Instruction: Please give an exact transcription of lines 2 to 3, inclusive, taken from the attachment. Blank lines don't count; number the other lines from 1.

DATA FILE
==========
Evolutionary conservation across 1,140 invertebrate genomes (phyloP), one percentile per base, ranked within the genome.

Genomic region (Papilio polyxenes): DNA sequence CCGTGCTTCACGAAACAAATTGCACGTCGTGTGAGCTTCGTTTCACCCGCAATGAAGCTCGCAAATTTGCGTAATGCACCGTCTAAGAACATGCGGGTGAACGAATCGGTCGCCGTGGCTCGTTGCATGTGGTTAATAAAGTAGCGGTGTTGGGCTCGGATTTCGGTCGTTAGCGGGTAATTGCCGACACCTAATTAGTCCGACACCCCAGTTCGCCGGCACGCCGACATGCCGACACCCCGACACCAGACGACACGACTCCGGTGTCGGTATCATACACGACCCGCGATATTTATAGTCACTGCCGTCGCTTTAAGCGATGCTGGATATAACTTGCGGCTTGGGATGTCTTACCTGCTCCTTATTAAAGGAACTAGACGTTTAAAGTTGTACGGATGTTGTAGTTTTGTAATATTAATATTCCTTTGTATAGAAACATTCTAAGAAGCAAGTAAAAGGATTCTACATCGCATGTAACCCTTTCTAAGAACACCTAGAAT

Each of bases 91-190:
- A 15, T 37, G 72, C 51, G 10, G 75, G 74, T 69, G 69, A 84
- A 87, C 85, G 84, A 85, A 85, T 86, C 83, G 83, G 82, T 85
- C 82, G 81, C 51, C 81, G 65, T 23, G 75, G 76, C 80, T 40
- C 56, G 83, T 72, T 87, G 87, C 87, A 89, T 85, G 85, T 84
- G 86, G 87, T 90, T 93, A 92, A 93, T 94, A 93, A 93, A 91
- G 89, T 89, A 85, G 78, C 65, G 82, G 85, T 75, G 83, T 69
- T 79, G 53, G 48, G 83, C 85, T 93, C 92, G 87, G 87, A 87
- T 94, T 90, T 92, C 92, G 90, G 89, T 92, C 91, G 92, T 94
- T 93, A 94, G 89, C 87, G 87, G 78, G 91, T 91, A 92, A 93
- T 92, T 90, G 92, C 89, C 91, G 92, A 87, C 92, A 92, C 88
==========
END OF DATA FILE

Genomic region (Papilio polyxenes): DNA sequence CCGTGCTTCACGAAACAAATTGCACGTCGTGTGAGCTTCGTTTCACCCGCAATGAAGCTCGCAAATTTGCGTAATGCACCGTCTAAGAACATGCGGGTGAACGAATCGGTCGCCGTGGCTCGTTGCATGTGGTTAATAAAGTAGCGGTGTTGGGCTCGGATTTCGGTCGTTAGCGGGTAATTGCCGACACCTAATTAGTCCGACACCCCAGTTCGCCGGCACGCCGACATGCCGACACCCCGACACCAGACGACACGACTCCGGTGTCGGTATCATACACGACCCGCGATATTTATAGTCACTGCCGTCGCTTTAAGCGATGCTGGATATAACTTGCGGCTTGGGATGTCTTACCTGCTCCTTATTAAAGGAACTAGACGTTTAAAGTTGTACGGATGTTGTAGTTTTGTAATATTAATATTCCTTTGTATAGAAACATTCTAAGAAGCAAGTAAAAGGATTCTACATCGCATGTAACCCTTTCTAAGAACACCTAGAAT

Each of bases 91-190: